by Steven Ertelt
June 2, 2005
Valhalla, NY (LifeNews.com) — A new study shows that active cardiac adult stem cells are present in the heart even in advanced stages of failure. Dr. Piero Anversa told Reuters Health that the findings should lead to strategies for repairing failing hearts.
“Even in end-stage failure you still have a reserve that is good, and could still be utilized," Anversa told Reuters.
Anversa, who is based at New York Medical College in Valhalla, said cardiac stem cells could be removed from the heart, multiplied in test tubes and returned. Or it might be possible to increase their growth without removing them.
“Most likely both strategies could somehow improve the performance of the failing heart," Anversa told Reuters.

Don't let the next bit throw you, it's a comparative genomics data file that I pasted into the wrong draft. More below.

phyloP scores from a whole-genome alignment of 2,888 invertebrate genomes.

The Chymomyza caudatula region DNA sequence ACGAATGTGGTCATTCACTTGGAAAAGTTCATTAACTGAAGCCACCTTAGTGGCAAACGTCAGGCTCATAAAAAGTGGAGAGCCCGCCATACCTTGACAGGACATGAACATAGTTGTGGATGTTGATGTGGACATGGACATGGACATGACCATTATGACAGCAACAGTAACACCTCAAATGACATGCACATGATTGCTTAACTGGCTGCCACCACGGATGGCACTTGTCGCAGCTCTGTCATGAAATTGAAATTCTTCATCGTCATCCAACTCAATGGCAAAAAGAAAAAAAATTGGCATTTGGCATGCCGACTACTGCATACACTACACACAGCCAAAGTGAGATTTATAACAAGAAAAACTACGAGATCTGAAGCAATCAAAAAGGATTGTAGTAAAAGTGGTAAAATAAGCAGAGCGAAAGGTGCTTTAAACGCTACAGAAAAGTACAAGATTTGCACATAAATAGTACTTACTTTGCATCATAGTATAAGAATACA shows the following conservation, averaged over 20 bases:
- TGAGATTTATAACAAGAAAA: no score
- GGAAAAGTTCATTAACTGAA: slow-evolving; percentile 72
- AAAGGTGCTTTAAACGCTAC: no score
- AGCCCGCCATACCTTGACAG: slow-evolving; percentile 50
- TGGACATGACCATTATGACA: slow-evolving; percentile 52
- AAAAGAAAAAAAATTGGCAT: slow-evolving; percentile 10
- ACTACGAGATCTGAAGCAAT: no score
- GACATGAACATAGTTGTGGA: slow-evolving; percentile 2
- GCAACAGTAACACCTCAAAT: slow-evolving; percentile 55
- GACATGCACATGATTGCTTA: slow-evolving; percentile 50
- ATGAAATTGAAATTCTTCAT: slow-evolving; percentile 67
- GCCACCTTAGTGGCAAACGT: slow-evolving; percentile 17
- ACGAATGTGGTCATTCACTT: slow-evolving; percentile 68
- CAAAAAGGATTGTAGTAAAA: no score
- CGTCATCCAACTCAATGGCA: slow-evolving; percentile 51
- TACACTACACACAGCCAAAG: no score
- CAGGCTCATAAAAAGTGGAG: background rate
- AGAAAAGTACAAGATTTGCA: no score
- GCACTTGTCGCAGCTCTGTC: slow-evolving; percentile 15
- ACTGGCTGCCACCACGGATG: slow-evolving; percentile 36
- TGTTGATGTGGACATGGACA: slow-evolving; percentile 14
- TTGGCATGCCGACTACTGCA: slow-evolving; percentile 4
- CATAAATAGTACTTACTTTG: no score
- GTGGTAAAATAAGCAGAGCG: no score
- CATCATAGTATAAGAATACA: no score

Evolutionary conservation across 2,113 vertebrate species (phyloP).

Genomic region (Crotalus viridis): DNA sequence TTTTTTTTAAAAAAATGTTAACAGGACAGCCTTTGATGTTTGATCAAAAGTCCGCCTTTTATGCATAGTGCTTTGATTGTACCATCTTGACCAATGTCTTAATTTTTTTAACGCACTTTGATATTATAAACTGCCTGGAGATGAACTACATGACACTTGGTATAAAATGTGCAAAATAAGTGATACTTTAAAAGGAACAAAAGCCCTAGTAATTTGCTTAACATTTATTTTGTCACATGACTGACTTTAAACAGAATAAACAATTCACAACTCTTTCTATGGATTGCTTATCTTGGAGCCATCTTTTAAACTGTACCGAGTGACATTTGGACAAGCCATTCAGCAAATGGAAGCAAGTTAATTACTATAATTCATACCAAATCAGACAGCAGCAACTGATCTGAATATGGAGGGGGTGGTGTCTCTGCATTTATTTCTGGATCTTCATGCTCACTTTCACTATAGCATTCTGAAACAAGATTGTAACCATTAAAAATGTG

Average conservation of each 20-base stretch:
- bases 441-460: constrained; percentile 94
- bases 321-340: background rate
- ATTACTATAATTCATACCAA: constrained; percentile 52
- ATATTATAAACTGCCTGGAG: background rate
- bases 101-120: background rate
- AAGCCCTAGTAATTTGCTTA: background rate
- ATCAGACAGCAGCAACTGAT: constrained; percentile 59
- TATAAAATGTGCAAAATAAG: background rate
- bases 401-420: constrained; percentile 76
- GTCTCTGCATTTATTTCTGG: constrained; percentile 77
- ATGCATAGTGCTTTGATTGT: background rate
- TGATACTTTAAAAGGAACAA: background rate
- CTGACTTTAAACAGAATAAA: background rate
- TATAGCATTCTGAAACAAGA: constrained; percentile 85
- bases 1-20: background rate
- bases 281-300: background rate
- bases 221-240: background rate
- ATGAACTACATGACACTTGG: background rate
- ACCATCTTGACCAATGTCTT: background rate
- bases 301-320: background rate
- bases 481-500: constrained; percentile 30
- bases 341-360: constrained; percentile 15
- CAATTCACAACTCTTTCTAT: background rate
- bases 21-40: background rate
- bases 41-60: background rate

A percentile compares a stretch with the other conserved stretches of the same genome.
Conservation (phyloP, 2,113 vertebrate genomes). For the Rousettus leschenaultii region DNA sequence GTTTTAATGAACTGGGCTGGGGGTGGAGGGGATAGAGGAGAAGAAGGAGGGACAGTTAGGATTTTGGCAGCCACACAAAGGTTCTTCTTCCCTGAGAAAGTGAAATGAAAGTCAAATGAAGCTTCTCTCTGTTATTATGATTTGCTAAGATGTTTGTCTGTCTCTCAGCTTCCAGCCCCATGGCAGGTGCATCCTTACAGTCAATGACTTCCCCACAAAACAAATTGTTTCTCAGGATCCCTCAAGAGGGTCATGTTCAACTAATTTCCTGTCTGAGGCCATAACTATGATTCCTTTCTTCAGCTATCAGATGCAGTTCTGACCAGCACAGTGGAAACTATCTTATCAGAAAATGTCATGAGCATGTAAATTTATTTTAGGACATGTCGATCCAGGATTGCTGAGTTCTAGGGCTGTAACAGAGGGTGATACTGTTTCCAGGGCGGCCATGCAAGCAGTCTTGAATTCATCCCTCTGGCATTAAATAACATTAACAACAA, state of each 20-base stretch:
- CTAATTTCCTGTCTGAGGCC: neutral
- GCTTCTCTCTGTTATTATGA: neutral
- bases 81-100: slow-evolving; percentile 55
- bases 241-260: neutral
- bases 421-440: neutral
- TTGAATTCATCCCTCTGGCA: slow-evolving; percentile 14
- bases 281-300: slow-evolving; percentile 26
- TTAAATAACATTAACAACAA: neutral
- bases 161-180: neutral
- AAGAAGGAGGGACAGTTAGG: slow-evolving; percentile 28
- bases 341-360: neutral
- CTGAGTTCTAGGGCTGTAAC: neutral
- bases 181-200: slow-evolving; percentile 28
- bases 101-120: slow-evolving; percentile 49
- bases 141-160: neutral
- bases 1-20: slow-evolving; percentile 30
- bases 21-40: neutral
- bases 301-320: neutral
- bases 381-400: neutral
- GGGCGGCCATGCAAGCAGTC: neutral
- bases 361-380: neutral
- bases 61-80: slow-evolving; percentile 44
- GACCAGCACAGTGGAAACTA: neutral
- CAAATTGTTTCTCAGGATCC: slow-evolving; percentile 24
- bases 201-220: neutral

Anversa’s research team measured cardiac stem cell growth and aging in hearts taken from 20 patients who had died after a heart attack, 20 patients who underwent heart transplantation for heart failure, and 12 healthy control hearts.
In a report published in the Early Edition of the Proceedings of the National Academy of Sciences, the research team reports that the number of dividing cardiac stem cells rose after an acute heart attack.
In fact, the activity of cardiac stem cells was 29 times greater after an acute heart attack compared to the control group, and 14 fold greater in chronically failing hearts.
The research team also found that the cells had caused intense regeneration around areas of dead tissue stemming from a heart attack.
Anversa’s researchers also found that the cardiac stem cells aged quickly and died after a heart attack.
“The loss of functionally competent cardiac stem cells" in hearts suffering chronic losses of blood supply “may underlie the progressive functional deterioration and the onset of terminal failure," the researchers said.